A number of high-profile companies including NASA, Google, the Australian Defence Force and even the US Senate are moving away from the popular video conferencing platform Zoom, citing security and privacy concerns.
While downloads of the video conferencing application continue to skyrocket with the recent pandemic forcing a huge number of the population to work remotely, security analysts and large companies are calling into question a number of security and privacy concerns.
The average number of users has risen from 10 million daily to 200 million daily in a three-month period.
Last week, Google announced that its employees were banned from using Zoom as a means of communication, following moves from the Pentagon, NASA, Space-X, the German Health Ministry, Australia’s Defence Force, New York City’s schooling system, the US Senate and the Taiwanese government.
Jose Castaneda, a spokesperson from Google said that “recently, our security team informed employees using Zoom Desktop Client that it will no longer run on corporate companies as it does not meet our security standards for apps used by our employees. Employees who have been using Zoom to stay in touch with family and friends can continue to do so through a web browser or via mobile,” he said.
As we reported recently, an ex-NSA hacker went public with a number of vulnerabilities he was able to exploit on the popular app. The hacker in question, Patrick Wardle was able to remotely access a user’s webcam and microphone, and in some cases, take control over the user’s device.
Zoom has since stated that it has addressed some of the most egregious flaws in its code, and has said that the sudden growth in daily users posed a number of challenges for the company, which it has since ‘patched’ with recent updates.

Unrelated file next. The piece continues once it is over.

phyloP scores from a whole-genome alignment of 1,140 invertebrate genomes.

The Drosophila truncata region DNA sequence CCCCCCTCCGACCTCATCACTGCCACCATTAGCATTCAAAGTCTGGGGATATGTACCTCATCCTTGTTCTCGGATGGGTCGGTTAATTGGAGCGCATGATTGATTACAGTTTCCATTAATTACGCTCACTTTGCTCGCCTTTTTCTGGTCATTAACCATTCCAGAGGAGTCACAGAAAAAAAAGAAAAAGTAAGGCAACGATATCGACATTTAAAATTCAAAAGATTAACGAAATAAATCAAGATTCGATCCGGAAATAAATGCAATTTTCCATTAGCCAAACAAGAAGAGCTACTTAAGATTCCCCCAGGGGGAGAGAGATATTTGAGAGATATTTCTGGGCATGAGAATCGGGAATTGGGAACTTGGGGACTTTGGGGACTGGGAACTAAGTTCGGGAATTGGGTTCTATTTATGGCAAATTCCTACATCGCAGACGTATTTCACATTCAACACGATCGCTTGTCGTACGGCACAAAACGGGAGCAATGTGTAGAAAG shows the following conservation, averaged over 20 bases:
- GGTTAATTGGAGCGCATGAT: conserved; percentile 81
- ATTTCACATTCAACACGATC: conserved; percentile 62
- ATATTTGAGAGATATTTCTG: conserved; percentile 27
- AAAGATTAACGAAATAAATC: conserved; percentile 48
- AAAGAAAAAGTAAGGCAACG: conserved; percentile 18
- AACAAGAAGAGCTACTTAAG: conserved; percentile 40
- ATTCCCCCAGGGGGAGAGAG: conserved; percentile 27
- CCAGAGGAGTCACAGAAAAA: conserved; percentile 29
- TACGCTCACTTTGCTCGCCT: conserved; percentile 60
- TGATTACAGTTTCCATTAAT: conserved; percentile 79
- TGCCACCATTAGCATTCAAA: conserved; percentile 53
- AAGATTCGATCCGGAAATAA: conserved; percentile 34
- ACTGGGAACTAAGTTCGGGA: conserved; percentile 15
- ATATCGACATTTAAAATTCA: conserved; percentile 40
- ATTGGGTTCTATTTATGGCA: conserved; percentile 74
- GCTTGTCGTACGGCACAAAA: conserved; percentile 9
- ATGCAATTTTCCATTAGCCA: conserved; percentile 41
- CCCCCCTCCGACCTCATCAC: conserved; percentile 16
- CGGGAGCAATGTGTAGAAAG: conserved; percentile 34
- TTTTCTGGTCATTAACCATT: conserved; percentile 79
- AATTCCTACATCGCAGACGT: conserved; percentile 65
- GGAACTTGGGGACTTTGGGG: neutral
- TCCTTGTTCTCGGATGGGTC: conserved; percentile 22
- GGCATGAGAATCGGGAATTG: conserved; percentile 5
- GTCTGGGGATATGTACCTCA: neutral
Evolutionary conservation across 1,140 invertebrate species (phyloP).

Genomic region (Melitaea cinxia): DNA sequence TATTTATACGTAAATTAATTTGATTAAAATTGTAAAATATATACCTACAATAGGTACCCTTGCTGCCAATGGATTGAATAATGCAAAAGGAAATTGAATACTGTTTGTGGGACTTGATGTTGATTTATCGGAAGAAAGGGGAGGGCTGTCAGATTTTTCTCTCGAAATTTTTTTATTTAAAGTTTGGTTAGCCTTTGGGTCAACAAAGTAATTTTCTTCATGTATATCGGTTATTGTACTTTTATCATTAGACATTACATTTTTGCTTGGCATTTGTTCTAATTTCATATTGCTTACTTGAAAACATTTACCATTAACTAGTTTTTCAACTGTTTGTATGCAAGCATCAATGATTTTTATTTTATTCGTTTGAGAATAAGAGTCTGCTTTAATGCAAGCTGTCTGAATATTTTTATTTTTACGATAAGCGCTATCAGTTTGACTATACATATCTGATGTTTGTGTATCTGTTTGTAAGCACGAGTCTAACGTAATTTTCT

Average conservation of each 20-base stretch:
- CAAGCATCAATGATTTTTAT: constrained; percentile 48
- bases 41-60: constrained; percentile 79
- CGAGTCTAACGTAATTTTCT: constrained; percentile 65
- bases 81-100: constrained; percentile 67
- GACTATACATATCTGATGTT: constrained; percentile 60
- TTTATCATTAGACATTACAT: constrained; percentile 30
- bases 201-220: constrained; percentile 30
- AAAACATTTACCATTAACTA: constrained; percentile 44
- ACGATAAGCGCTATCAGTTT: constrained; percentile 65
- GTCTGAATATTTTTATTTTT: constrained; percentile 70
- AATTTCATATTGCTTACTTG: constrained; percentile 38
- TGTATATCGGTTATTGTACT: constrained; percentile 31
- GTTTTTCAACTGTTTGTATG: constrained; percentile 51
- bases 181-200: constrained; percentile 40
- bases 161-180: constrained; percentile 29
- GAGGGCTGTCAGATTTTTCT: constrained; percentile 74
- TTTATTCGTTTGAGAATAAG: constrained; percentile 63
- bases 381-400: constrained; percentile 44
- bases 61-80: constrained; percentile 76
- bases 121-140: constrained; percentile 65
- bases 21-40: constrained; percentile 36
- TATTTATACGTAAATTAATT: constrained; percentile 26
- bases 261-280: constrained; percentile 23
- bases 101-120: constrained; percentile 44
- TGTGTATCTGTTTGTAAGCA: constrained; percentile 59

There is, however, some doubting this news from Zoom, with Standard Chartered's Chief Executive Officer, Bill Winters stating that cybersecurity concerns has led it to become the world’s first bank to ban its employees from using the platform. Winters also said that Google’s Hangout platform is missing a number of crucial security protocols to keep its user base safe.
According to a report from Reuters, “neither service offers the level of encryption of conversations that rivals like Cisco System Inc’s Webex, Microsoft Corp’s Teams or Blue Jeans Network inc do, industry experts said.”
There has also been a number of ‘zoombarding’ incidents, where a stranger is able to join a call. Some of the third parties have inserted nude photographs into high-profile conference calls, and verbally insulted participants.
One of the most serious cases of Zoombarding occurred less than a week ago, where two men were able to enter a Zoom virtual classroom session filled with young Singaporean schoolchildren, verbally harassed them and even asked children to ‘flash’.
Singapore’s representative for Educational Technology issued a statement soon after stating that “as a precautionary measure, our teachers will suspend their use of Zoom until these security issues are ironed out,” adding that the government was in the process of establishing “security measures they must adhere to,” in order to secure log-ins of a classroom session.
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